Clinical laboratory values provide important data to help assess the health of an individual. For this reason they are routinely used in clinical trials at enrollment and also during the course of the trial for monitoring the participants' health. Moreover, several analytes are used either as surrogate markers for indicating the possible presence of a disease or as direct evidence for that disease 
. In the absence of locally derived reference values for African populations, clinicians and researchers have had to use reference values of European or North American populations. Previous studies have shown that such values vary with age, ethnic origin, socio-demographic characteristics, and environmental context 
. The development of region and age-specific reference values is thus essential for efficient patient management and proper conduct of clinical research. This is especially critical for clinical trials being conducted in Africa to reduce the burden of such diseases as malaria, TB, and HIV in this region. Apart from their use in clinical trials, some laboratory markers are HIV disease surrogate markers and are thus important in care and treatment of HIV-infected patients in sub-Saharan Africa that has the greatest burden of the pandemic 
. Our study was carried out in Nyanza Province, western Kenya, the region with the highest HIV prevalence in Kenya (15%) 
. It is also the region in Kenya where many clinical research studies are being carried out 
. Most of the values observed in this population differed with standard US-based reference values (MGH/DAIDS).
Regarding hematological indices, most of our values were lower than those derived from North American population; this finding is consistent with previous studies in other African regions 
. However, our combined values for HB and MCV for both young adults and adolescents were higher than those reported from another study in Kericho, Kenya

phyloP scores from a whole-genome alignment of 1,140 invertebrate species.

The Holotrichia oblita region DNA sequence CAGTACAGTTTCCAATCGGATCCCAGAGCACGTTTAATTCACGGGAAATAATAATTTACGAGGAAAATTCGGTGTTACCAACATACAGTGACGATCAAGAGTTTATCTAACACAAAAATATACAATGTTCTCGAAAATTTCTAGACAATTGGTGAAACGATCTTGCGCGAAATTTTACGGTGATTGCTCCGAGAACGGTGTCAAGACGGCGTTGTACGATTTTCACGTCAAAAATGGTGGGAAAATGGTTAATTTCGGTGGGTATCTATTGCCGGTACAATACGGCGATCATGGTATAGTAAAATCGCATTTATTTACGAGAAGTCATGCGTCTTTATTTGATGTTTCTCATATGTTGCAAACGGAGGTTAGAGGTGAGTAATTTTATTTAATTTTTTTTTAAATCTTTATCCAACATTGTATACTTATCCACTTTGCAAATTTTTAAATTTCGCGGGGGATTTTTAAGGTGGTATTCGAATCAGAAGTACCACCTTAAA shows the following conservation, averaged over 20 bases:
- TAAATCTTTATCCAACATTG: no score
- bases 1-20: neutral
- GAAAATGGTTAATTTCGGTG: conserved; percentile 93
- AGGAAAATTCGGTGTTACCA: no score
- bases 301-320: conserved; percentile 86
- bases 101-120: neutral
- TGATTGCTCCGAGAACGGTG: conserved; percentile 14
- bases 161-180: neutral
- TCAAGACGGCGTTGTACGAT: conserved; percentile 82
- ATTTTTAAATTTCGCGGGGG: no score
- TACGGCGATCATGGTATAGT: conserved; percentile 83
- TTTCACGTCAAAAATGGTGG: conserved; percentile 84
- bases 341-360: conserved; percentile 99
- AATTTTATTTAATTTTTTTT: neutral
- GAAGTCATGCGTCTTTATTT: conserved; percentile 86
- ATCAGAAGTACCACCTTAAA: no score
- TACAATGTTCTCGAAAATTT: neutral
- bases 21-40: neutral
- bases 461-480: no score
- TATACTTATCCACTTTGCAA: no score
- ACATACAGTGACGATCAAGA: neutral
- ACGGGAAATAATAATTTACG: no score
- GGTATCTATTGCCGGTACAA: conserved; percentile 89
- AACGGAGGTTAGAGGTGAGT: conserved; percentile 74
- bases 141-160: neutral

, but were slightly lower than those derived from Ethiopia, Kampala in Uganda and Mbeya in Tanzania 
. The findings of significant gender differences in RBC parameters (RBC, HB, HCT, and MCV) are consistent with previously established evidence that men have higher values than females for these parameters. This difference is partly attributed to the influence of the androgen hormone on erythropoiesis 
and to menstrual blood loss in women 
. As previously reported in other studies targeting adolescents 
, older males from this population had significant higher values for RBC, HB and HCT than young males. The difference could be attributed to higher levels of androgen hormones among the older as compared to the younger males. This potential explanation is further supported by the absence of age-related hematological difference among females in our study, which is in agreement with findings obtained from previous studies targeting adolescent cohorts 
The lower platelet counts from this population as compared to Western values are synonymous with findings from other African studies 
. The etiology of low platelet counts in African populations is unknown. However dietary, environmental and genetic factors have been proposed 
. In agreement with other African studies 
was the high eosinophil and low WBC and neutrophil values compared to those in North America. The eosinophilia may be attributed to increased parasitemia, since our study area is endemic for schistosomiasis, helminthic infections and perennial malaria 
. The low neutrophil count observed in our population could possibly be attributed to African genetics, environment or diet 
The differences in gender and age in both WBC and CD4 cell counts are in agreement with previous reports